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Making the most of your unique selling points

Being of an age that puts me firmly in the BBC Radio 2 demographic, I find I’m enjoying listening to many of the same DJs that I did while growing up with Radio 1. And, indeed, much of the same music. Not all programmes, mind; I generally find Steve Wright’s Sunday love songs a little syrupy for my tastes. I made an exception last weekend, however, given that I was taking Mrs Simms into the country for a pleasant Sunday luncheon. Steve Wright seemed to be setting the tone perfectly. 

That didn’t mean odd little things didn’t irritate me, of course. In particular, the number of men who left dedications for their partners saying they loved them more than their partners would ever know. What’s the point of that, I wondered. Surely it would be best to give your partner a good idea of how much you loved them, rather than leaving them to guess. 

I mentioned this to Mrs Simms, who said: “If I had been led to believe you loved me this much,” separating her hands by about 30cm, “I’d actually be quite annoyed to hear that you actually loved me this much,” (her hands were now 60cm apart), “without ever seeing any demonstration of it. For all you know, this much,” (30cm), “might have been barely adequate to maintain the relationship over the years. To discover I could have had this much,” (60cm), “might end up being the final nail in the coffin rather than something that cemented the relationship.”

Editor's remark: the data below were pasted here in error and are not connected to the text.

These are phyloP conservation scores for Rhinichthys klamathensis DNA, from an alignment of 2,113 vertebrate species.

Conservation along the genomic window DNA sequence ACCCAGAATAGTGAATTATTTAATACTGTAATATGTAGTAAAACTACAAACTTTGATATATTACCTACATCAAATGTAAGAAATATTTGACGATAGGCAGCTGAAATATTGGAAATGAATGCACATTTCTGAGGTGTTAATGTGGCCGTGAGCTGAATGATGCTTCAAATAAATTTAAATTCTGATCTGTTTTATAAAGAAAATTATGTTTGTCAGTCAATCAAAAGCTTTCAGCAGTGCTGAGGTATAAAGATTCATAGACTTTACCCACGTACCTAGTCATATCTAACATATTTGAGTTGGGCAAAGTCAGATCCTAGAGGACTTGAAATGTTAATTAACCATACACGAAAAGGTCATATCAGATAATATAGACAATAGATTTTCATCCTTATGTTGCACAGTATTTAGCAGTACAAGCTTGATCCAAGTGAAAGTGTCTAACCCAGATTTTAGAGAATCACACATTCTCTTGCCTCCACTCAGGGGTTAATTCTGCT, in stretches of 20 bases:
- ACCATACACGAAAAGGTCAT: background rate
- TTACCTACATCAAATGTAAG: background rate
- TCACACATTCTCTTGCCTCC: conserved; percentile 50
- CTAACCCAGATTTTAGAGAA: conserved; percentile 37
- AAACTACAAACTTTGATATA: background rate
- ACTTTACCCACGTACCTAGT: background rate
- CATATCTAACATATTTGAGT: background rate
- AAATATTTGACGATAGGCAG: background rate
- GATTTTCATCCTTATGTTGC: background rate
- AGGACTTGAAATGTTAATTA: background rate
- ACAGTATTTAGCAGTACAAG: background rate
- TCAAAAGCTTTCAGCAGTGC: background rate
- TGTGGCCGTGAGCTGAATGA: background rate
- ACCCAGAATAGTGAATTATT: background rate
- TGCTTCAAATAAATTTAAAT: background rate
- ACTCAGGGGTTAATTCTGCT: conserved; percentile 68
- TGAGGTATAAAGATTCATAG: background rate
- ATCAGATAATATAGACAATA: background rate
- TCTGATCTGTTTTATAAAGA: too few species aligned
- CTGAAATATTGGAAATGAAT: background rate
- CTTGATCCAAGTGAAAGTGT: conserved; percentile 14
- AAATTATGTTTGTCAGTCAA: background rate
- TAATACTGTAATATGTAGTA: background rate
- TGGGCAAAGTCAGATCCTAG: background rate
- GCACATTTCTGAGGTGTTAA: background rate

The ever-pragmatic Mrs Simms made a further point. “Suppose I thought you loved me this much,” (30cm), “when actually you loved me this much,” (60cm). “My first question would be: what scale are you using? Is this much,” (60cm) “really enough in a market where this much,” (arms at full extension) “is the expectation? In that case, even this much,” (60cm) “is poor in comparison with your competitors.”

I wasn’t aware of any competitors in the relationship until this point, but since then I’ve been looking at one or two supposed friends with a wary suspicion.

But I feel I have learnt important lessons from the debate. First, if your business, services or products offer real benefits to your customers or end-users, then make absolutely sure they know about them, because your customers may well be hoping for more. Certainly your competitors won’t be shy in coming forward if they can offer the benefits your customers might be missing, and everybody wants to be made to feel special. Further, if you have USPs that set you apart in the market, then shout it from the rooftops. This could mean the difference between cementing a relationship or losing the customer. Finally, from my own limited experience, if you can round off discussions with a splendid Sunday luncheon, so much the better.

Mark Simms, Editor

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